Sholay | Koka Booth Amphitheatre | Special Events | Indy Week

Special Events


When: Fri., Aug. 24 2012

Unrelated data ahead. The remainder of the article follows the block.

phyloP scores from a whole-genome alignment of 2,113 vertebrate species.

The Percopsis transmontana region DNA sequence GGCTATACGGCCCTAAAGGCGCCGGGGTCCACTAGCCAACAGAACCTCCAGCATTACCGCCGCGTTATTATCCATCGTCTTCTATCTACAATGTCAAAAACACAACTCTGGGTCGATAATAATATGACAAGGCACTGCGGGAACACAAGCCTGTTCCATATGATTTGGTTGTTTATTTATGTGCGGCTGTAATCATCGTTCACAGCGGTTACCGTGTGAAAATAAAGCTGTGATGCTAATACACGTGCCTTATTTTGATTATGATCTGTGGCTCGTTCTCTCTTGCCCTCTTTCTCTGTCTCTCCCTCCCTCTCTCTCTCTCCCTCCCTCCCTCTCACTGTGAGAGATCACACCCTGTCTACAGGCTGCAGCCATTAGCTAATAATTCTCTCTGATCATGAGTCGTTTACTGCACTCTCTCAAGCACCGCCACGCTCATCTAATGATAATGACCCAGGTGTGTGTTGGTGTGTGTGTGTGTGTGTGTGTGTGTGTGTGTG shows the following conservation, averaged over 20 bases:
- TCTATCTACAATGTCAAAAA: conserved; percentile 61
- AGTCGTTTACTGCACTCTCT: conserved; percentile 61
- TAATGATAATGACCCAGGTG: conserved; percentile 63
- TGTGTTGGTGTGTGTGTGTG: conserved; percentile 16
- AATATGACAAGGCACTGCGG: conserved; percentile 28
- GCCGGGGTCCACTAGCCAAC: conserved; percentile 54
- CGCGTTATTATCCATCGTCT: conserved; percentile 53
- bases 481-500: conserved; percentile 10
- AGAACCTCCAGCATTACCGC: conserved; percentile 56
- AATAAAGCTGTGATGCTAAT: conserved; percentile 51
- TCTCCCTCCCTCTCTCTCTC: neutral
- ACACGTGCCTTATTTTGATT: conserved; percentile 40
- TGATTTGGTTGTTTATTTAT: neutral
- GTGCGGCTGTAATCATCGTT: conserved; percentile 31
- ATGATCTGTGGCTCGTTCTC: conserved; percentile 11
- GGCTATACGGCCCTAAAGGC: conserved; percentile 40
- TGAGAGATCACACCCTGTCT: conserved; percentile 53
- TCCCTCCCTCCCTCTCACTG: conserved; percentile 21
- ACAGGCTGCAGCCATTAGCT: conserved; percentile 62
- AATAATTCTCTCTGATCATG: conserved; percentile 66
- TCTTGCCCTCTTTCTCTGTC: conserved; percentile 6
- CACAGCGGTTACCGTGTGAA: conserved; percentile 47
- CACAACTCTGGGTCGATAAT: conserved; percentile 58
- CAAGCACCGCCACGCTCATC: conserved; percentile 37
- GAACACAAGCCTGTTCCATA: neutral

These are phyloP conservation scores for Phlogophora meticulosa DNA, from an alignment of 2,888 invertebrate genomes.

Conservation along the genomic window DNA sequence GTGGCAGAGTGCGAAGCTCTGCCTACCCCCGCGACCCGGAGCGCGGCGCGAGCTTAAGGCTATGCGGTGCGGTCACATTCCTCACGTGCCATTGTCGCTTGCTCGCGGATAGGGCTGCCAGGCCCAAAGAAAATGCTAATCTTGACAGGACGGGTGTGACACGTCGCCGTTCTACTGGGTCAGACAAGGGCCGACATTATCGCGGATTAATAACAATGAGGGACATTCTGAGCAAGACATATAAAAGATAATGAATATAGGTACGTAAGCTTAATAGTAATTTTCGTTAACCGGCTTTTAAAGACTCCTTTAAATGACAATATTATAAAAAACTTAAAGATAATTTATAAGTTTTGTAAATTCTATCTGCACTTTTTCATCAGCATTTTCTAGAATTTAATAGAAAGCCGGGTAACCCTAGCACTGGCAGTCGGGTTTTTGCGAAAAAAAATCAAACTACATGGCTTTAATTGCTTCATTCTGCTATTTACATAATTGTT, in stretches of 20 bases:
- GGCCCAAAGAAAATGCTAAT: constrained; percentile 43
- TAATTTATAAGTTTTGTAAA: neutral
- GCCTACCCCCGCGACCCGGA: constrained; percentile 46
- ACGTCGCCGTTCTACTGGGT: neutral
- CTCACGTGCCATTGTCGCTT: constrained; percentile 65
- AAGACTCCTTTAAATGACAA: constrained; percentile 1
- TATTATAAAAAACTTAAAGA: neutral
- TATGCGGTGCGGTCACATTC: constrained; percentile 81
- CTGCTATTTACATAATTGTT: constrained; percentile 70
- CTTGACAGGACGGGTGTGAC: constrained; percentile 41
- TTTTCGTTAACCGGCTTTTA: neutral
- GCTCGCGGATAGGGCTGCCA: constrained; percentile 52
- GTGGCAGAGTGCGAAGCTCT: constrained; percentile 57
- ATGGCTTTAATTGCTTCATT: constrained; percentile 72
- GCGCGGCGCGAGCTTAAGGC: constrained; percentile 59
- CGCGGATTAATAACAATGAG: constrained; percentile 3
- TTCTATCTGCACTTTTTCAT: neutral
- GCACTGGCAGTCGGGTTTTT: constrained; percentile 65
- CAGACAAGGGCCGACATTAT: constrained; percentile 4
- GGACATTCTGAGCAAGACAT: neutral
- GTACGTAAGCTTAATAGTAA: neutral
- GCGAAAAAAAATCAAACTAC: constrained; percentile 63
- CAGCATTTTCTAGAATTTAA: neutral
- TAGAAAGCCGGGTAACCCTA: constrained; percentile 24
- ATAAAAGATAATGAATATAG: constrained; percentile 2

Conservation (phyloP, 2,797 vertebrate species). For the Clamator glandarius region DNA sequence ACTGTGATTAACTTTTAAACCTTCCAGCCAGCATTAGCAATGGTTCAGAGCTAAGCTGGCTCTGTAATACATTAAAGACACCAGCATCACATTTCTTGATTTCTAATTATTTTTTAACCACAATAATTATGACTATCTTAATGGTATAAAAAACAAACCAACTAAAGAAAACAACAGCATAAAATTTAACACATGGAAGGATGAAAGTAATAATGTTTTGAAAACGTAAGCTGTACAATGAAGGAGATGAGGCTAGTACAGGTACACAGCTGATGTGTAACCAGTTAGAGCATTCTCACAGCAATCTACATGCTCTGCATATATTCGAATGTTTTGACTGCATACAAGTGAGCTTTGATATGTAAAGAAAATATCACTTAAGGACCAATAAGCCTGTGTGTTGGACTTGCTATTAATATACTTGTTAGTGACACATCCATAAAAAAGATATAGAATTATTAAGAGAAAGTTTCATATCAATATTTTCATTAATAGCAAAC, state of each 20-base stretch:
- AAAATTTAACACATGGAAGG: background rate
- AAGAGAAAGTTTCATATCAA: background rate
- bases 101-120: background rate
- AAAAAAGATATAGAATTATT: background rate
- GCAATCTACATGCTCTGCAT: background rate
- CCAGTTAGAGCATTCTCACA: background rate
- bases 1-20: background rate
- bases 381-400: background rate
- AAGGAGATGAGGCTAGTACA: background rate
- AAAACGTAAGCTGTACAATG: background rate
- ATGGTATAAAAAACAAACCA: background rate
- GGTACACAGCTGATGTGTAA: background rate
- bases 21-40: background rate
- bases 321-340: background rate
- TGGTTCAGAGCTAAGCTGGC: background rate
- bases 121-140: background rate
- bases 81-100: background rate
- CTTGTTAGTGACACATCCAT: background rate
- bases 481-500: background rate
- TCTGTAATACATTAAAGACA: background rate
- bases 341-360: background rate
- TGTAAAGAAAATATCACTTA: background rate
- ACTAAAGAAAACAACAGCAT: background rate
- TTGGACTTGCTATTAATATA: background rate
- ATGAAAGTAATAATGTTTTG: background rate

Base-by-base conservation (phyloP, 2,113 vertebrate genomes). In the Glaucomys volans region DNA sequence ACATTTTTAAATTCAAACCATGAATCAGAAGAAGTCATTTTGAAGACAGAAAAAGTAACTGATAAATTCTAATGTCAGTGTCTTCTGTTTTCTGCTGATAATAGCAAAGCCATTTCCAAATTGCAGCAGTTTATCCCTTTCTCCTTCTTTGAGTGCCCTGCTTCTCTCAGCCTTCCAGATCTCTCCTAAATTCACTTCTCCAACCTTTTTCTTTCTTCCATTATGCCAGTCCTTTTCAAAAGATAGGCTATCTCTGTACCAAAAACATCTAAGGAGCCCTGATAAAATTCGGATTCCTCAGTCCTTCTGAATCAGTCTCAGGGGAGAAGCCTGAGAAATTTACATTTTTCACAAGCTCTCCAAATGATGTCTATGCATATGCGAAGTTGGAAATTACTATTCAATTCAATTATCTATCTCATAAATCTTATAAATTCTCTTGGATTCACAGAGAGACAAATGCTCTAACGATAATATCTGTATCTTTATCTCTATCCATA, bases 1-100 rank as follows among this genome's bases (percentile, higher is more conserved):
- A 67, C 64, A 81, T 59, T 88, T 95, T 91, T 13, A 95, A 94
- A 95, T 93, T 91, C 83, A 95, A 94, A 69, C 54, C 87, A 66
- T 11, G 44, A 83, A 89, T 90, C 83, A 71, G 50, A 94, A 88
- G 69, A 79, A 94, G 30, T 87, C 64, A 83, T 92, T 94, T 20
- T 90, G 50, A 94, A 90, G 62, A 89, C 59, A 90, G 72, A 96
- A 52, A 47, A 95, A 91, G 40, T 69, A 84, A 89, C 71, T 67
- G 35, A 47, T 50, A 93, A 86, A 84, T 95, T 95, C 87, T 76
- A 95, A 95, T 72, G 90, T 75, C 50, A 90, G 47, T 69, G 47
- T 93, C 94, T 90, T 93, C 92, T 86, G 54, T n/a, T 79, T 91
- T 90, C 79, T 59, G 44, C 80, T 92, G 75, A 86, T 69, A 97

The 1975 film Sholay, which translates as "embers," is a spaghetti Western, a buddy comedy, a romance, a samurai film and, of course, a musical: the very definition of a masala film, that satisfying blend of warming spices. Two petty thieves (Amitabh Bachchan and Dharmendra) are recruited to save a village from the ravages of Gabbar Singh (Amjad Khan), the most feared villain in Hindi movies. The music (which includes "Yeh Dosti," a classic ode to male bonding, and "Mehbooba," danced by Bollywood's premiere vamp, Helen) and the dialogue were released on separate LP records. Indian fans memorized lines that have been quoted ever since, including "Kitne aadme the?" ("How many men were there?"), delivered when Gabbar demands of his henchmen why they were outskirmished by our heroes. Amitabh is considered the greatest Hindi film star of all time (he carried the Olympic torch through London's South Asian Southwark neighborhood before the Games), and his charisma burns up Sholay. Often imitated but never equaled, the film is Bollywood 101. Gates open at 7 p.m. and the movie begins at dusk; tickets are $3, or free for kids under 12. —Laura Boyes

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